Socio-demographic data would allow for healthcare professionals to have a stronger understanding of prevalence rates of particular illnesses that impact certain communities, and also determine if there are certain populations who aren’t regularly accessing healthcare services. This type of data will collect patient details, including; age, racial identity, languages spoken, education level, and income levels.

“We are all under a mandate that’s about to be legislatively rolled out, where all public services will have to start collecting race based data,” Massaquoi said. “If we don’t understand what health experiences racialized communities are having, we’re not going to be able to treat people effectively.”

According to Massaquoi, there are already clear indications that this type of demographic data collection is effective. For example, researchers have been able to identify how certain populations have higher rates or are more vulnerable to certain diseases, like different types of cancers. It also has the ability to break down the numbers even further, based on a number of identifiable factors. For instance, when looking at the number of new HIV infections, the data suggested that 80 per cent were male and only 20 per cent were female. But when that data was further broken down based on gender, black women were impacted overwhelmingly.

“When you unmask data so that it’s no longer colour blind, you get to see the nuances for specific communities and what the needs are, then you can tailor your healthcare services across the board,” she said. “Colour blind healthcare services will only serve white populations.”

The process was started by the Toronto Central Local Health Integration Network, who have been trained and developed tools to collect race-based data. But Massaquoi said there needs to be the political will to maintain the process, and the training and the mandating of it. A spokesperson wasn’t available for an interview, but directed CityNews to this website, which provides the foundation into how hospital sand community health centres have been collecting demographic data. The Measuring Health Equity initiative was developed by the Sinai Health System. The standardized set of eight demographic questions were standardized back in 2014, but the data collection so far only pertains to hospitals in downtown Toronto.

“It’s very voluntarily managed at this point of time,” she said. “There has to be the understanding of the necessity of it and the importance of it, in terms of how are we going to provide better service to racialized communities in this city and the province as a whole.”

Government responses

In December 2017, Ontario’s then Liberal government released a scathing report — The Clinical Handbook for Sickle Cell Disease ( SCD) Vaso-occlusive Crisis — that details the challenges patients with sickle cell disease faced when accessing healthcare. SCD is most prevalent in black communities, where patients often times experience pain attacks without warning.

The report detailed how clinicians and administrators recognize that these patients oftentimes experience racism when seeking out medical attention, a clear indication of the systematic issues that have had detrimental impacts.

“Why don’t we have a center of excellence looking at sickle cell treatment and care, in city that has the highest rates of black populations in the country?” Massaquoi asked. “Racial diversity has to come in play here.”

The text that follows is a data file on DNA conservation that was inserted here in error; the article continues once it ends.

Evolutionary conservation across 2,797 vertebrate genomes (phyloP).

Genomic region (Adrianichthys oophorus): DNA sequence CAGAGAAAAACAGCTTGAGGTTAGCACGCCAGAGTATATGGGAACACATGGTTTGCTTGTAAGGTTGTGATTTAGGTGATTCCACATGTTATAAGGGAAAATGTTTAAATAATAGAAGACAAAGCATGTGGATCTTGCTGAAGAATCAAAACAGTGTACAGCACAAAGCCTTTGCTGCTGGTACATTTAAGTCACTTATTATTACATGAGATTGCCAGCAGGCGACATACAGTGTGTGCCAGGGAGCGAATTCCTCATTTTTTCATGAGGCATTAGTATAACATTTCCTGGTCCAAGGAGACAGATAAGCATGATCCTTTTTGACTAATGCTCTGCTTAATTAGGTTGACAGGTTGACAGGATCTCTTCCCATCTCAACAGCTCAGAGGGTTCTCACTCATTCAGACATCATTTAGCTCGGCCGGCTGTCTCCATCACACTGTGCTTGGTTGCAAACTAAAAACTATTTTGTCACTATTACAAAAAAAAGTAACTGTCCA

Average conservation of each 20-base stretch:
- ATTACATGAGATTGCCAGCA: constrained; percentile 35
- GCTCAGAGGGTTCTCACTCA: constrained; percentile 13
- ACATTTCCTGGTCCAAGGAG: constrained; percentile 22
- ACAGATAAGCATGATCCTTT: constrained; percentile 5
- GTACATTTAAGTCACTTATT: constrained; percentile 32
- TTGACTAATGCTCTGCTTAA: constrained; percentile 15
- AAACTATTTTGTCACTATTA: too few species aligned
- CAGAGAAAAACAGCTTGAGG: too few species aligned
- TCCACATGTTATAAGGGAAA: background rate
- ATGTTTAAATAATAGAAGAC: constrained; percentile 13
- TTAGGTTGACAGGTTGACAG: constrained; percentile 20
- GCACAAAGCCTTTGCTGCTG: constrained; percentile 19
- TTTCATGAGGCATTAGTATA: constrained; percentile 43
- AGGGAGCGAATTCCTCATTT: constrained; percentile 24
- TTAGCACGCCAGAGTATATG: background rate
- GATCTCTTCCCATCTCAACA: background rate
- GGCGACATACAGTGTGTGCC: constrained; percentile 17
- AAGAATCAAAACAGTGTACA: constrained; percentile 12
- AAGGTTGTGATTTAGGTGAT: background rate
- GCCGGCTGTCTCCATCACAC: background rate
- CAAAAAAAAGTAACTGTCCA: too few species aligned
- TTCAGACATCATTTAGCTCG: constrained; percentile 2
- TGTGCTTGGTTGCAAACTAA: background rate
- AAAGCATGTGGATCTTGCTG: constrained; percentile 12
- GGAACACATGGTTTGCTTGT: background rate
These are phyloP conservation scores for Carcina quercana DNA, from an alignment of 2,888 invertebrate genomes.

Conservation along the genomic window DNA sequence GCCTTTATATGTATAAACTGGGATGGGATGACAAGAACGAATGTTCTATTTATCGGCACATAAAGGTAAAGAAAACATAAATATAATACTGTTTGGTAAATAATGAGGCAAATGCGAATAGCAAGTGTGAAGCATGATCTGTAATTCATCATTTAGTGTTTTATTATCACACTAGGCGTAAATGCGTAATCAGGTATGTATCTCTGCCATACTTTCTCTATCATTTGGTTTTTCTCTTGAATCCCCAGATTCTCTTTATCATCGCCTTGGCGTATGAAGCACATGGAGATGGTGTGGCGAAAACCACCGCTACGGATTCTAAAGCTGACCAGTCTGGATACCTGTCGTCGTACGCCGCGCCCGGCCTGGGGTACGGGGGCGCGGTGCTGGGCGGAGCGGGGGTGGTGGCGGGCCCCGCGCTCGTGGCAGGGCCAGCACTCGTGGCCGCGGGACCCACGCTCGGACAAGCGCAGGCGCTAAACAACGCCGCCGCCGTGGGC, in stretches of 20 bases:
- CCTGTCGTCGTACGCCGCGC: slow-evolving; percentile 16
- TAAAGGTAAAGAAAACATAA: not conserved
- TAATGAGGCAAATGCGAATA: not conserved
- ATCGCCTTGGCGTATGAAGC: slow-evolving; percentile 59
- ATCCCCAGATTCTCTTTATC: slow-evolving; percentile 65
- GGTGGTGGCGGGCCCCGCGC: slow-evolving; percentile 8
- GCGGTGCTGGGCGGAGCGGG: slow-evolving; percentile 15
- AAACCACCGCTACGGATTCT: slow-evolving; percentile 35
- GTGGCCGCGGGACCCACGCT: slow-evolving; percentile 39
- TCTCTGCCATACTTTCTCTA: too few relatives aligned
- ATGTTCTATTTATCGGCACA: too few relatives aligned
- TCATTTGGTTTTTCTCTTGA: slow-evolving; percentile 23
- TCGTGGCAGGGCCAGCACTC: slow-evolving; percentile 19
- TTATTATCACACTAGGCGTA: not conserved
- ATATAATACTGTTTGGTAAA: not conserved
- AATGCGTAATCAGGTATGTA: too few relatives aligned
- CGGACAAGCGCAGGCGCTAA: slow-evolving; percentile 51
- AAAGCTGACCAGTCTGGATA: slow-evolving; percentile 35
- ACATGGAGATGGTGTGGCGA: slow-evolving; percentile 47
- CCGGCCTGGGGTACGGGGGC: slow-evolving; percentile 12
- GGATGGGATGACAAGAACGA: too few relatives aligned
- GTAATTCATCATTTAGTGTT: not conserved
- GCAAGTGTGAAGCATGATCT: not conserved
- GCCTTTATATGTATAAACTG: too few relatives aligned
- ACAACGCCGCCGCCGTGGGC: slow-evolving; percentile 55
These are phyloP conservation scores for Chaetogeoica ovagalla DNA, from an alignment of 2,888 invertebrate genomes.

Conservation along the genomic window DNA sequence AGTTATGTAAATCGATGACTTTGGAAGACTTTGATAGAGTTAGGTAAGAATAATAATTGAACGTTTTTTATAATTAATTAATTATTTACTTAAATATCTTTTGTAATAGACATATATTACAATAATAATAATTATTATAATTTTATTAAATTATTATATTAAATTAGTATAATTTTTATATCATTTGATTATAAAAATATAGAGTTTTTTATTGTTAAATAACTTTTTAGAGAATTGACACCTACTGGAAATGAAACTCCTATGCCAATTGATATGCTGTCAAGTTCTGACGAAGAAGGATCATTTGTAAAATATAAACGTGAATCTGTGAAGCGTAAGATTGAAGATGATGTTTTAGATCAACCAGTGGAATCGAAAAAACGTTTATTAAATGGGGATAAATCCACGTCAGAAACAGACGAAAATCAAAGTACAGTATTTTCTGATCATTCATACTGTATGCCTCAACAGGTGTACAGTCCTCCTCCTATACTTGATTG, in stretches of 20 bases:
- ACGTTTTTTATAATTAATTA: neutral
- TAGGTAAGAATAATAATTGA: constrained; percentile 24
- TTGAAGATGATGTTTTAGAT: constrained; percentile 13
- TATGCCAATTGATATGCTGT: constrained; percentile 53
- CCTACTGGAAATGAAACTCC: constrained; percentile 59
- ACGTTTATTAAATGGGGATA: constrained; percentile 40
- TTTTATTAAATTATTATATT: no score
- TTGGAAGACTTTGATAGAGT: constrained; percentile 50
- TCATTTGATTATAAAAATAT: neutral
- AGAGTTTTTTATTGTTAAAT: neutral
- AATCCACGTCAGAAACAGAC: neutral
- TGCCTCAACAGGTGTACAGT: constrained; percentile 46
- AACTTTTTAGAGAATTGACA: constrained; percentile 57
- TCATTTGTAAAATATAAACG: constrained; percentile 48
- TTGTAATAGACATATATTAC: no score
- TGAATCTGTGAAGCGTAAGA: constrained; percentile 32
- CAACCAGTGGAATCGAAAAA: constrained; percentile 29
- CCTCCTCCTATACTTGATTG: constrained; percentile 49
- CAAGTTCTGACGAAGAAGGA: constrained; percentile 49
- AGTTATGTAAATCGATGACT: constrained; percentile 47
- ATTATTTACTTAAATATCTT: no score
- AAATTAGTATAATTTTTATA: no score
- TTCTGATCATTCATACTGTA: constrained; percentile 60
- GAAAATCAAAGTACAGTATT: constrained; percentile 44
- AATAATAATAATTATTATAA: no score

The Public Health Agency of Canada notes that the collection of race-based data at hospitals “falls under provincial and territorial jurisdiction, and provincial and territorial governments are responsible for the management, organization and delivery of health care services for their residents.” A spokesperson notes, however, that the government recognizes that “race/racism as one of the main determinants of health, and there is growing evidence of race-based discrimination in the Canadian healthcare system.”

The Ministry of Health and Long-term Care wasn’t able to provide CityNews with an interview, but a spokesperson said the government is committed to ensuring all Ontarians have access to the care they need. However, when asked about data collection and why it wasn’t a requirement for the health sector, a response was not provided. CityNews has once again followed up, asking the ministry for a response into whether or not the government has plans to collect data. In the initial statement, the spokesperson states the government has been encouraging providers to improve the health of all populations, and reduce disparities among different communities.

“As part of health system transformation, Ontario is building equity considerations into the new Ontario Health Teams model, which will encourage providers to improve the health of an entire population, reducing disparities among different population groups,” Anna Miller wrote in an email. “The Ministry of Health has also identified equity as a key component of quality care and developed the Health Equity Impact Assessment (HEIA) tool to support improved health equity, including the reduction of avoidable health disparities between population groups.”

Leading the way

There are clinics and health facilities in Toronto, including Massaquoi’s former place of work, who have already implemented measures in addressing racial inequalities in healthcare, while also reducing barriers to members of racialized communities. Some of these facilities have been collecting race-based data for over two decades, prioritize their messaging to clients, prioritizing fair treatment and appropriate care.

“What you see happening in those centres is a very deliberate way of delivering service so that the service providers come from those populations for example, and if they don’t, they’re allies, who have been trained to work effectively with the populations,” Massaquoi said. “We understand what the prevalence rates are for our communities in particular to certain health issues, and therefore we develop expertise and programs in those areas.”

But these centres treat a very small portion of the population, and don’t have enough resources to serve every racialized community and addressing the issue of racism as a whole. That’s why, Massaquoi said, early intervention is key so that individual service providers aren’t left to deal with the equitable health system on their own. For instance, assessing what schools are teaching future healthcare professionals, so that graduates are educated prior to getting indoctrinated in these biases.

Then there are also questions as to whether or not medical facilities, including hospitals, employ a diverse range of professionals at all levels, especially in leadership roles.

“The formation of it starts with the lack of information,” Massaquoi. “We have health education systems that are teaching people to engage in healthcare with only white populations.”